Craig Heisinger

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Craig Heisinger
Born (1962-10-16) October 16, 1962 (age 54)
Winnipeg, MB, CAN
Occupation Assistant General Manager and Director of Hockey Operations, Winnipeg Jets (NHL)
Senior Vice President, True North Sports & Entertainment Limited
General Manager, Manitoba Moose (AHL)

Craig Heisinger (born October 16, 1962) is a Canadian ice hockey executive. He is the assistant general manager and director of hockey operations for the Winnipeg Jets of the National Hockey League and senior vice president of True North Sports and Entertainment. He is also the general manager of the Manitoba Moose, the American Hockey League affiliate of the Jets.

Equipment manager and trainer[edit]

Junior hockey[edit]

Heisinger began his career in hockey as the equipment manager of the Fort Garry South Blues of the Manitoba Junior Hockey League (MJHL) in 1978–79. After two season with the Blues, he spent four years (1980–1984) with the Winnipeg Warriors of the Western Hockey League (WHL) and another four years (1984–1988) with the Brandon Wheat Kings, also of the WHL.[1]

Professional hockey[edit]

Heisinger made the jump to the NHL when he joined the original Winnipeg Jets hockey club as assistant equipment manager. Two years later, he was promoted to equipment manager and served in that capacity until the Jets left for Phoenix, Arizona in 1996. Heisinger, who had a young family at the time, decided not to move with the team. Instead, he accepted an offer to be the equipment manager for Winnipeg's new International Hockey League team, the Manitoba Moose.[2] Heisinger served as the equipment manager of the Moose for three seasons.[3]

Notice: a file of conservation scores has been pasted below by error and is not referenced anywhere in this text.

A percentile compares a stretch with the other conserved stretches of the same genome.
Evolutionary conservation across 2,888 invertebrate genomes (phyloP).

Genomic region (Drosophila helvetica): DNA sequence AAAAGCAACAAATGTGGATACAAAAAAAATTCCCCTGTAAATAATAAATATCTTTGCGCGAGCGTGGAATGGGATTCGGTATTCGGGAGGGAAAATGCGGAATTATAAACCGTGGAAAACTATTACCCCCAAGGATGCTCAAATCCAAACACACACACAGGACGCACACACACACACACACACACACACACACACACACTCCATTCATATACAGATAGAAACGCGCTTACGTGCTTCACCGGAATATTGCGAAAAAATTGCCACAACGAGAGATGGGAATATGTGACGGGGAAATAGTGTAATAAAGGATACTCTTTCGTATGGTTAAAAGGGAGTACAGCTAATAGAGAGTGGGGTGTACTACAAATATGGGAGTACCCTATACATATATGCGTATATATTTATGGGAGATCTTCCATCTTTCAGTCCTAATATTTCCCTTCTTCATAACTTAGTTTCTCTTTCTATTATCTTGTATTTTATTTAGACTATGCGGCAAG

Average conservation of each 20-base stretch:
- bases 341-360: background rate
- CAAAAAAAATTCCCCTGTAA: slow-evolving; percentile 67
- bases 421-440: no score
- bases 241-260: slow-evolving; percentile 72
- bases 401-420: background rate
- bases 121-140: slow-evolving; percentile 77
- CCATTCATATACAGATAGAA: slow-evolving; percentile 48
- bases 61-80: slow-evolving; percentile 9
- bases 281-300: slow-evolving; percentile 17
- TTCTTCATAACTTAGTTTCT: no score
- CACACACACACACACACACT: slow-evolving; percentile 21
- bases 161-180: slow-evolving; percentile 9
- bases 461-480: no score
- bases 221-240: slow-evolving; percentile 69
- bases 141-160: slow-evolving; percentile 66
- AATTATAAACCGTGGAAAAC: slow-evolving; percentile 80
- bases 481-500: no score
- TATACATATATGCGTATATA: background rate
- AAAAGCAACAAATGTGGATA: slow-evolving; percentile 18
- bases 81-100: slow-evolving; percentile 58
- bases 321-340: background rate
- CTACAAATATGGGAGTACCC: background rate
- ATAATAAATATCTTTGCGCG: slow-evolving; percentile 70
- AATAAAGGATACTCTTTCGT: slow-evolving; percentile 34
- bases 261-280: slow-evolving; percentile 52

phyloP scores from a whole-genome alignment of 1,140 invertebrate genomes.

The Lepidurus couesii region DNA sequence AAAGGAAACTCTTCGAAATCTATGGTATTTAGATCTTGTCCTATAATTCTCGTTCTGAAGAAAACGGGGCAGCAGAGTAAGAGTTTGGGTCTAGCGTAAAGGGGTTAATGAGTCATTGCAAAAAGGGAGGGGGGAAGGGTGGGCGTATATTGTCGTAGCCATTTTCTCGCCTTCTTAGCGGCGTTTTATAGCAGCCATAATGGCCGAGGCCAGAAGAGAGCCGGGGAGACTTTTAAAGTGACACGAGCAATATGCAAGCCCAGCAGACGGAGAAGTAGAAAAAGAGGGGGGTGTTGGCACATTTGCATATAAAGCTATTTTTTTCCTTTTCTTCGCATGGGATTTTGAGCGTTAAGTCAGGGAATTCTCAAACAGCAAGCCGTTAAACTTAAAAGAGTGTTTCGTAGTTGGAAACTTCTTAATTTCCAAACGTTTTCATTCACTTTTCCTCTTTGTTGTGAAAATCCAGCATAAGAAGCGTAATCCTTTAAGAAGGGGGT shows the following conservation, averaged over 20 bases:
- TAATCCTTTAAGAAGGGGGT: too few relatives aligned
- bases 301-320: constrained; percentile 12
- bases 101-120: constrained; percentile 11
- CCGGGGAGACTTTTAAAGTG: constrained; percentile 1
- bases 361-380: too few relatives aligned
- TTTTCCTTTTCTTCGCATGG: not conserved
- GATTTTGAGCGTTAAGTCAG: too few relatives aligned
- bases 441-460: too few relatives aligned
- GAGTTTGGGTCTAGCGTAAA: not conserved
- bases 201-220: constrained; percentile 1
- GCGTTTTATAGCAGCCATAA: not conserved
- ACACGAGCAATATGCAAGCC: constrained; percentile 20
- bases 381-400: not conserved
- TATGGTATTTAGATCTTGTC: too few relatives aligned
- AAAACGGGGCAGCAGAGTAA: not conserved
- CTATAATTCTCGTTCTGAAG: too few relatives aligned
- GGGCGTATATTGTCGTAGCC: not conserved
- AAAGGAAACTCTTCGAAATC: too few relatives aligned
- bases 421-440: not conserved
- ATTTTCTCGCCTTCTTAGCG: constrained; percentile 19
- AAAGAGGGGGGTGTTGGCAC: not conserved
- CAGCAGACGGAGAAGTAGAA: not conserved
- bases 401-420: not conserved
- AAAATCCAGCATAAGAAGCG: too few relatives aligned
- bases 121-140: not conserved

International[edit]

Heisinger's first international stint came in 1988, when he served as a trainer for Team Canada at the World Junior Hockey Championship in Moscow, where Canada won the gold medal. In 1997, he was a member of Team Canada's training staff at the World Ice Hockey Championships, where Canada also won gold. In his most prominent international role, he was selected as the Equipment Manager for Canada's men's ice hockey team at the 1998 Winters Olympics in Nagano, Japan, the first Olympics in which NHL players were allowed to compete.[1]

Executive career[edit]

AHL[edit]

In 1999, after three seasons as equipment manager, the Moose promoted Heisinger to assistant general manager under Randy Carlyle. He was promoted to general manager in 2002 when Carlyle left to join the Washington Capitals and has held that post since, including the franchise's four seasons as the St. John's IceCaps (2011-2015).[1] He was also named senior vice president after True North Sports and Entertainment acquired the team in 2003.

With Heisinger as general manager, the AHL franchise has made the playoffs ten of thirteen seasons and advanced to the Calder Cup finals twice. In 2008-09, the Moose had their best season in franchise history, winning 50 games and finishing first overall in the regular season en route to a Calder Cup final berth. Heisinger was named the winner of the James C. Hendy Memorial Award as the most outstanding executive in the AHL that season.[1] The IceCaps also advanced to the Calder Cup final in 2014, but lost to the Texas Stars.

NHL[edit]

In May 2011, True North named Heisinger the director of hockey operations and assistant general manager for its new NHL team, Winnipeg Jets, working under general manager Kevin Cheveldayoff. Heisinger continues to hold the titles of senior vice-president for True North and general manager of the AHL team.[4]

Personal life[edit]

Heisinger and his wife Vickie live in Winnipeg[citation needed]. They have four sons: Jake, Mack, Tucker and Zachery.[1]

References[edit]

  1. ^ a b c d e "Heisinger's incredible journey". Winnipeg Sun. 7 June 2011. Retrieved 18 June 2011. 
  2. ^ "Two Prairie boys to lead Winnipeg's NHL team". The Globe and Mail. 8 June 2011. Retrieved 18 June 2011. 
  3. ^ "The man who never gave up on the Winnipeg Jets". MacLeans.ca. 6 October 2011. Retrieved 6 June 2012. 
  4. ^ "Blue Collar Hockey". Winnipeg Free Press. 9 June 2011. Retrieved 18 June 2011. 

External links[edit]